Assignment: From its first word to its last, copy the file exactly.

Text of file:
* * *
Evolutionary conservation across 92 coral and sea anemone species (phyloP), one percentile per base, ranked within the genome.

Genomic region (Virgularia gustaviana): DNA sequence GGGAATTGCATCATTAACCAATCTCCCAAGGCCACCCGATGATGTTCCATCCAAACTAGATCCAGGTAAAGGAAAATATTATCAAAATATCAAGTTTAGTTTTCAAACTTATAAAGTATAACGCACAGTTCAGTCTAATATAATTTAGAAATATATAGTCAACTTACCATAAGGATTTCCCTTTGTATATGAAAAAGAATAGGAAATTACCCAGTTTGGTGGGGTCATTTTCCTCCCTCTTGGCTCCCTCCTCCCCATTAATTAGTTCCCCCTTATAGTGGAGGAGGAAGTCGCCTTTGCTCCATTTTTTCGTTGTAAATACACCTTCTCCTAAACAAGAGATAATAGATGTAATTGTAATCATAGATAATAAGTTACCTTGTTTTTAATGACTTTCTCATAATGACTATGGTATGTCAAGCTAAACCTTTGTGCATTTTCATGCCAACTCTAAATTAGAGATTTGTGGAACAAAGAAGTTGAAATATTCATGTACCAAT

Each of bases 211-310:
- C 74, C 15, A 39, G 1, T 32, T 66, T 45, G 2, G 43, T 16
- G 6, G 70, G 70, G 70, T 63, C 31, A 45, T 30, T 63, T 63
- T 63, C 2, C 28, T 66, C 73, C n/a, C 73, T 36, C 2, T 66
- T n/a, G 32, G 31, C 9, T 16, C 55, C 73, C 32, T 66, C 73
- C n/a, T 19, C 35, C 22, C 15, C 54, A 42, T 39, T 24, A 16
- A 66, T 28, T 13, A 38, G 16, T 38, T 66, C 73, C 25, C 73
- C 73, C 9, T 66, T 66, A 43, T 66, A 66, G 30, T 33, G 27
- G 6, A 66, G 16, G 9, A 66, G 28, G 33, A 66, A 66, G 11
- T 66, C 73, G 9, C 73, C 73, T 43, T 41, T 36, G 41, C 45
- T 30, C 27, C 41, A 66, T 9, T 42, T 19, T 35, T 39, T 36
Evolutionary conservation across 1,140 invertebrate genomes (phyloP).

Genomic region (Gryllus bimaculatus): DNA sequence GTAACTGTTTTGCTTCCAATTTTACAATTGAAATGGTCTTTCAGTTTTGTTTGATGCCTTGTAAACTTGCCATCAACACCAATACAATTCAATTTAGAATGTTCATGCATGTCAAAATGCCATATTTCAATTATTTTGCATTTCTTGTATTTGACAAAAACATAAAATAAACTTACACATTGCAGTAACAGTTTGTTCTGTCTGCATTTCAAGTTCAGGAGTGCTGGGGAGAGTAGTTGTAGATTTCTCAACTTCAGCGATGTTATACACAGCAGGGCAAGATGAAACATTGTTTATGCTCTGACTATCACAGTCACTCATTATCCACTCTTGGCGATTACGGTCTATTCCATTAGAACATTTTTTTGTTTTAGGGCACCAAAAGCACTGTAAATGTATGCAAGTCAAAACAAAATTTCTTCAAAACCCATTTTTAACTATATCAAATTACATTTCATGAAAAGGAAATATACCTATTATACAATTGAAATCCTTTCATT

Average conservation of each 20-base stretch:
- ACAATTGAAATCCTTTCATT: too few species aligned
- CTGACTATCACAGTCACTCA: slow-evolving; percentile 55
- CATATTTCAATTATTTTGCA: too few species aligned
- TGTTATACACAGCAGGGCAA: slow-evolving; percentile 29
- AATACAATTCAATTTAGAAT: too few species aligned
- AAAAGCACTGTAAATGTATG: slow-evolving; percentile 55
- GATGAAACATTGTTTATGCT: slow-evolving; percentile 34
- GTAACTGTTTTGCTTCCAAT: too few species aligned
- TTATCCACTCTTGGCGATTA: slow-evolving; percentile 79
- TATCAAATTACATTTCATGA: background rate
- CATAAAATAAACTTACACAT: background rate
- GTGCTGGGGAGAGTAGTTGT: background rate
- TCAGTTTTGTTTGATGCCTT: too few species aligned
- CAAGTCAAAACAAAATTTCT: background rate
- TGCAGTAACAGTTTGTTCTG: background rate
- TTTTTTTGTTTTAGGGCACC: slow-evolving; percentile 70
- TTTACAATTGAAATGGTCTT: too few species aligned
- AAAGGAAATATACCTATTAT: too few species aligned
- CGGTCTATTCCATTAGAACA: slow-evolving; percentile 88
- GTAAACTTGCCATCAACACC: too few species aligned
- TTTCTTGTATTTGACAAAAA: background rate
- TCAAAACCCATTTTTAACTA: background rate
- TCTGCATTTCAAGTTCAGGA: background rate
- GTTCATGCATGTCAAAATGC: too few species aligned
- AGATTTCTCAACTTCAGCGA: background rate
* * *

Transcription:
Evolutionary conservation across 92 coral and sea anemone species (phyloP), one percentile per base, ranked within the genome.

Genomic region (Virgularia gustaviana): DNA sequence GGGAATTGCATCATTAACCAATCTCCCAAGGCCACCCGATGATGTTCCATCCAAACTAGATCCAGGTAAAGGAAAATATTATCAAAATATCAAGTTTAGTTTTCAAACTTATAAAGTATAACGCACAGTTCAGTCTAATATAATTTAGAAATATATAGTCAACTTACCATAAGGATTTCCCTTTGTATATGAAAAAGAATAGGAAATTACCCAGTTTGGTGGGGTCATTTTCCTCCCTCTTGGCTCCCTCCTCCCCATTAATTAGTTCCCCCTTATAGTGGAGGAGGAAGTCGCCTTTGCTCCATTTTTTCGTTGTAAATACACCTTCTCCTAAACAAGAGATAATAGATGTAATTGTAATCATAGATAATAAGTTACCTTGTTTTTAATGACTTTCTCATAATGACTATGGTATGTCAAGCTAAACCTTTGTGCATTTTCATGCCAACTCTAAATTAGAGATTTGTGGAACAAAGAAGTTGAAATATTCATGTACCAAT

Each of bases 211-310:
- C 74, C 15, A 39, G 1, T 32, T 66, T 45, G 2, G 43, T 16
- G 6, G 70, G 70, G 70, T 63, C 31, A 45, T 30, T 63, T 63
- T 63, C 2, C 28, T 66, C 73, C n/a, C 73, T 36, C 2, T 66
- T n/a, G 32, G 31, C 9, T 16, C 55, C 73, C 32, T 66, C 73
- C n/a, T 19, C 35, C 22, C 15, C 54, A 42, T 39, T 24, A 16
- A 66, T 28, T 13, A 38, G 16, T 38, T 66, C 73, C 25, C 73
- C 73, C 9, T 66, T 66, A 43, T 66, A 66, G 30, T 33, G 27
- G 6, A 66, G 16, G 9, A 66, G 28, G 33, A 66, A 66, G 11
- T 66, C 73, G 9, C 73, C 73, T 43, T 41, T 36, G 41, C 45
- T 30, C 27, C 41, A 66, T 9, T 42, T 19, T 35, T 39, T 36
Evolutionary conservation across 1,140 invertebrate genomes (phyloP).

Genomic region (Gryllus bimaculatus): DNA sequence GTAACTGTTTTGCTTCCAATTTTACAATTGAAATGGTCTTTCAGTTTTGTTTGATGCCTTGTAAACTTGCCATCAACACCAATACAATTCAATTTAGAATGTTCATGCATGTCAAAATGCCATATTTCAATTATTTTGCATTTCTTGTATTTGACAAAAACATAAAATAAACTTACACATTGCAGTAACAGTTTGTTCTGTCTGCATTTCAAGTTCAGGAGTGCTGGGGAGAGTAGTTGTAGATTTCTCAACTTCAGCGATGTTATACACAGCAGGGCAAGATGAAACATTGTTTATGCTCTGACTATCACAGTCACTCATTATCCACTCTTGGCGATTACGGTCTATTCCATTAGAACATTTTTTTGTTTTAGGGCACCAAAAGCACTGTAAATGTATGCAAGTCAAAACAAAATTTCTTCAAAACCCATTTTTAACTATATCAAATTACATTTCATGAAAAGGAAATATACCTATTATACAATTGAAATCCTTTCATT

Average conservation of each 20-base stretch:
- ACAATTGAAATCCTTTCATT: too few species aligned
- CTGACTATCACAGTCACTCA: slow-evolving; percentile 55
- CATATTTCAATTATTTTGCA: too few species aligned
- TGTTATACACAGCAGGGCAA: slow-evolving; percentile 29
- AATACAATTCAATTTAGAAT: too few species aligned
- AAAAGCACTGTAAATGTATG: slow-evolving; percentile 55
- GATGAAACATTGTTTATGCT: slow-evolving; percentile 34
- GTAACTGTTTTGCTTCCAAT: too few species aligned
- TTATCCACTCTTGGCGATTA: slow-evolving; percentile 79
- TATCAAATTACATTTCATGA: background rate
- CATAAAATAAACTTACACAT: background rate
- GTGCTGGGGAGAGTAGTTGT: background rate
- TCAGTTTTGTTTGATGCCTT: too few species aligned
- CAAGTCAAAACAAAATTTCT: background rate
- TGCAGTAACAGTTTGTTCTG: background rate
- TTTTTTTGTTTTAGGGCACC: slow-evolving; percentile 70
- TTTACAATTGAAATGGTCTT: too few species aligned
- AAAGGAAATATACCTATTAT: too few species aligned
- CGGTCTATTCCATTAGAACA: slow-evolving; percentile 88
- GTAAACTTGCCATCAACACC: too few species aligned
- TTTCTTGTATTTGACAAAAA: background rate
- TCAAAACCCATTTTTAACTA: background rate
- TCTGCATTTCAAGTTCAGGA: background rate
- GTTCATGCATGTCAAAATGC: too few species aligned
- AGATTTCTCAACTTCAGCGA: background rate